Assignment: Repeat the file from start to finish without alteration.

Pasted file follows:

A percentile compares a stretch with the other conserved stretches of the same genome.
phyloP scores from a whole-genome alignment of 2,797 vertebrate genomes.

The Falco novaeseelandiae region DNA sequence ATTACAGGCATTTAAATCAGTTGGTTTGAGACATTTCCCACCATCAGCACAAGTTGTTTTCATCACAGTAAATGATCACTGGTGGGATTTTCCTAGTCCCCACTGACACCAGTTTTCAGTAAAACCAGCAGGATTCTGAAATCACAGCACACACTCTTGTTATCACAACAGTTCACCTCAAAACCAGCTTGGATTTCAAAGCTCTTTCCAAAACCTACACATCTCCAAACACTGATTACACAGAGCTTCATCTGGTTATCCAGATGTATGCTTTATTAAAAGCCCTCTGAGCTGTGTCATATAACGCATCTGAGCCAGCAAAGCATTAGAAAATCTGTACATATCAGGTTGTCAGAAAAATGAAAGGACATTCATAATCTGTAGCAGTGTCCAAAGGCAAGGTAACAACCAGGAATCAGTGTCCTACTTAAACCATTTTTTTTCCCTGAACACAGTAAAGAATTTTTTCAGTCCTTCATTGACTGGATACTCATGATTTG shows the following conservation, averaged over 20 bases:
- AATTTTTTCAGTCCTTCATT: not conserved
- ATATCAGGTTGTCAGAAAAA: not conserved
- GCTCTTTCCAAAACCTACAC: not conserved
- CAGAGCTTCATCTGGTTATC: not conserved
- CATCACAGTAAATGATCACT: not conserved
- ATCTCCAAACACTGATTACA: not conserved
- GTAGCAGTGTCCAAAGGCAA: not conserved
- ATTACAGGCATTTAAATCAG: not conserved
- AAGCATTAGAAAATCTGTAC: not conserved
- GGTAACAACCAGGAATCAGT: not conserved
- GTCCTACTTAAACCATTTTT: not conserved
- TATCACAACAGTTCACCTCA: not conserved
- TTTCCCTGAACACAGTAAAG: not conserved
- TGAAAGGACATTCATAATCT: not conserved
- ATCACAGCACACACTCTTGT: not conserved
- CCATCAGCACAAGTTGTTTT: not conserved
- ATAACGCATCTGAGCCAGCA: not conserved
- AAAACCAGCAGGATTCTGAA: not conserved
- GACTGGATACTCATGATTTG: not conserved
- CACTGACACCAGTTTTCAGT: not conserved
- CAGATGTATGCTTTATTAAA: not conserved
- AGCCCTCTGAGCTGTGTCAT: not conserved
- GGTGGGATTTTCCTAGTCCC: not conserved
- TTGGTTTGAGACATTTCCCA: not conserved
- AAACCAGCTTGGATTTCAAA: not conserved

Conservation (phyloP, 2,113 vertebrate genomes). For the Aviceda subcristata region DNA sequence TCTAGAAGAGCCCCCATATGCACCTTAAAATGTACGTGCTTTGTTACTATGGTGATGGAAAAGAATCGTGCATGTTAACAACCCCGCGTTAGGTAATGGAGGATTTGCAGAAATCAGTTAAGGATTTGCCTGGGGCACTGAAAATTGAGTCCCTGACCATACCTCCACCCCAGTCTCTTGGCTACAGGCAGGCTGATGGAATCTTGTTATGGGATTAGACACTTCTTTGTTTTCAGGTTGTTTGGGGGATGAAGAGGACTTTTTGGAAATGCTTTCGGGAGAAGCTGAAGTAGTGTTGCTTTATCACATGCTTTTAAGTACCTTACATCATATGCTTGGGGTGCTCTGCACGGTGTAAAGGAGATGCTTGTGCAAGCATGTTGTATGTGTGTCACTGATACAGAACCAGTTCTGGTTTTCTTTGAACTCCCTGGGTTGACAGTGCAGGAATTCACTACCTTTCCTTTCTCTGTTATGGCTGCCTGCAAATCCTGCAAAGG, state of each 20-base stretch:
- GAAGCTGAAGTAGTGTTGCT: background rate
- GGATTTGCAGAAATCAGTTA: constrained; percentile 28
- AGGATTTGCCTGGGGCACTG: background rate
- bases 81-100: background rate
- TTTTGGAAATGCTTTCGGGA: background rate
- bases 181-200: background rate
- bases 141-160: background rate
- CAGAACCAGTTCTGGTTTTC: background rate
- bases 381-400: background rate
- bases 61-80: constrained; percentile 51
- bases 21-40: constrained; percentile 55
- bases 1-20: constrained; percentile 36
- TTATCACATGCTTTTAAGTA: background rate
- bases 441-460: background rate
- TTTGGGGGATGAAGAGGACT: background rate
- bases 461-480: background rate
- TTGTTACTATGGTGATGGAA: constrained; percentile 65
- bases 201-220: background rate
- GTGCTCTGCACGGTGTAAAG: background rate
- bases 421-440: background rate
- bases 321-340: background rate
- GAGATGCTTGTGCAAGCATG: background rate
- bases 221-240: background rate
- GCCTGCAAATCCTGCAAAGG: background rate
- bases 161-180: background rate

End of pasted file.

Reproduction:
A percentile compares a stretch with the other conserved stretches of the same genome.
phyloP scores from a whole-genome alignment of 2,797 vertebrate genomes.

The Falco novaeseelandiae region DNA sequence ATTACAGGCATTTAAATCAGTTGGTTTGAGACATTTCCCACCATCAGCACAAGTTGTTTTCATCACAGTAAATGATCACTGGTGGGATTTTCCTAGTCCCCACTGACACCAGTTTTCAGTAAAACCAGCAGGATTCTGAAATCACAGCACACACTCTTGTTATCACAACAGTTCACCTCAAAACCAGCTTGGATTTCAAAGCTCTTTCCAAAACCTACACATCTCCAAACACTGATTACACAGAGCTTCATCTGGTTATCCAGATGTATGCTTTATTAAAAGCCCTCTGAGCTGTGTCATATAACGCATCTGAGCCAGCAAAGCATTAGAAAATCTGTACATATCAGGTTGTCAGAAAAATGAAAGGACATTCATAATCTGTAGCAGTGTCCAAAGGCAAGGTAACAACCAGGAATCAGTGTCCTACTTAAACCATTTTTTTTCCCTGAACACAGTAAAGAATTTTTTCAGTCCTTCATTGACTGGATACTCATGATTTG shows the following conservation, averaged over 20 bases:
- AATTTTTTCAGTCCTTCATT: not conserved
- ATATCAGGTTGTCAGAAAAA: not conserved
- GCTCTTTCCAAAACCTACAC: not conserved
- CAGAGCTTCATCTGGTTATC: not conserved
- CATCACAGTAAATGATCACT: not conserved
- ATCTCCAAACACTGATTACA: not conserved
- GTAGCAGTGTCCAAAGGCAA: not conserved
- ATTACAGGCATTTAAATCAG: not conserved
- AAGCATTAGAAAATCTGTAC: not conserved
- GGTAACAACCAGGAATCAGT: not conserved
- GTCCTACTTAAACCATTTTT: not conserved
- TATCACAACAGTTCACCTCA: not conserved
- TTTCCCTGAACACAGTAAAG: not conserved
- TGAAAGGACATTCATAATCT: not conserved
- ATCACAGCACACACTCTTGT: not conserved
- CCATCAGCACAAGTTGTTTT: not conserved
- ATAACGCATCTGAGCCAGCA: not conserved
- AAAACCAGCAGGATTCTGAA: not conserved
- GACTGGATACTCATGATTTG: not conserved
- CACTGACACCAGTTTTCAGT: not conserved
- CAGATGTATGCTTTATTAAA: not conserved
- AGCCCTCTGAGCTGTGTCAT: not conserved
- GGTGGGATTTTCCTAGTCCC: not conserved
- TTGGTTTGAGACATTTCCCA: not conserved
- AAACCAGCTTGGATTTCAAA: not conserved

Conservation (phyloP, 2,113 vertebrate genomes). For the Aviceda subcristata region DNA sequence TCTAGAAGAGCCCCCATATGCACCTTAAAATGTACGTGCTTTGTTACTATGGTGATGGAAAAGAATCGTGCATGTTAACAACCCCGCGTTAGGTAATGGAGGATTTGCAGAAATCAGTTAAGGATTTGCCTGGGGCACTGAAAATTGAGTCCCTGACCATACCTCCACCCCAGTCTCTTGGCTACAGGCAGGCTGATGGAATCTTGTTATGGGATTAGACACTTCTTTGTTTTCAGGTTGTTTGGGGGATGAAGAGGACTTTTTGGAAATGCTTTCGGGAGAAGCTGAAGTAGTGTTGCTTTATCACATGCTTTTAAGTACCTTACATCATATGCTTGGGGTGCTCTGCACGGTGTAAAGGAGATGCTTGTGCAAGCATGTTGTATGTGTGTCACTGATACAGAACCAGTTCTGGTTTTCTTTGAACTCCCTGGGTTGACAGTGCAGGAATTCACTACCTTTCCTTTCTCTGTTATGGCTGCCTGCAAATCCTGCAAAGG, state of each 20-base stretch:
- GAAGCTGAAGTAGTGTTGCT: background rate
- GGATTTGCAGAAATCAGTTA: constrained; percentile 28
- AGGATTTGCCTGGGGCACTG: background rate
- bases 81-100: background rate
- TTTTGGAAATGCTTTCGGGA: background rate
- bases 181-200: background rate
- bases 141-160: background rate
- CAGAACCAGTTCTGGTTTTC: background rate
- bases 381-400: background rate
- bases 61-80: constrained; percentile 51
- bases 21-40: constrained; percentile 55
- bases 1-20: constrained; percentile 36
- TTATCACATGCTTTTAAGTA: background rate
- bases 441-460: background rate
- TTTGGGGGATGAAGAGGACT: background rate
- bases 461-480: background rate
- TTGTTACTATGGTGATGGAA: constrained; percentile 65
- bases 201-220: background rate
- GTGCTCTGCACGGTGTAAAG: background rate
- bases 421-440: background rate
- bases 321-340: background rate
- GAGATGCTTGTGCAAGCATG: background rate
- bases 221-240: background rate
- GCCTGCAAATCCTGCAAAGG: background rate
- bases 161-180: background rate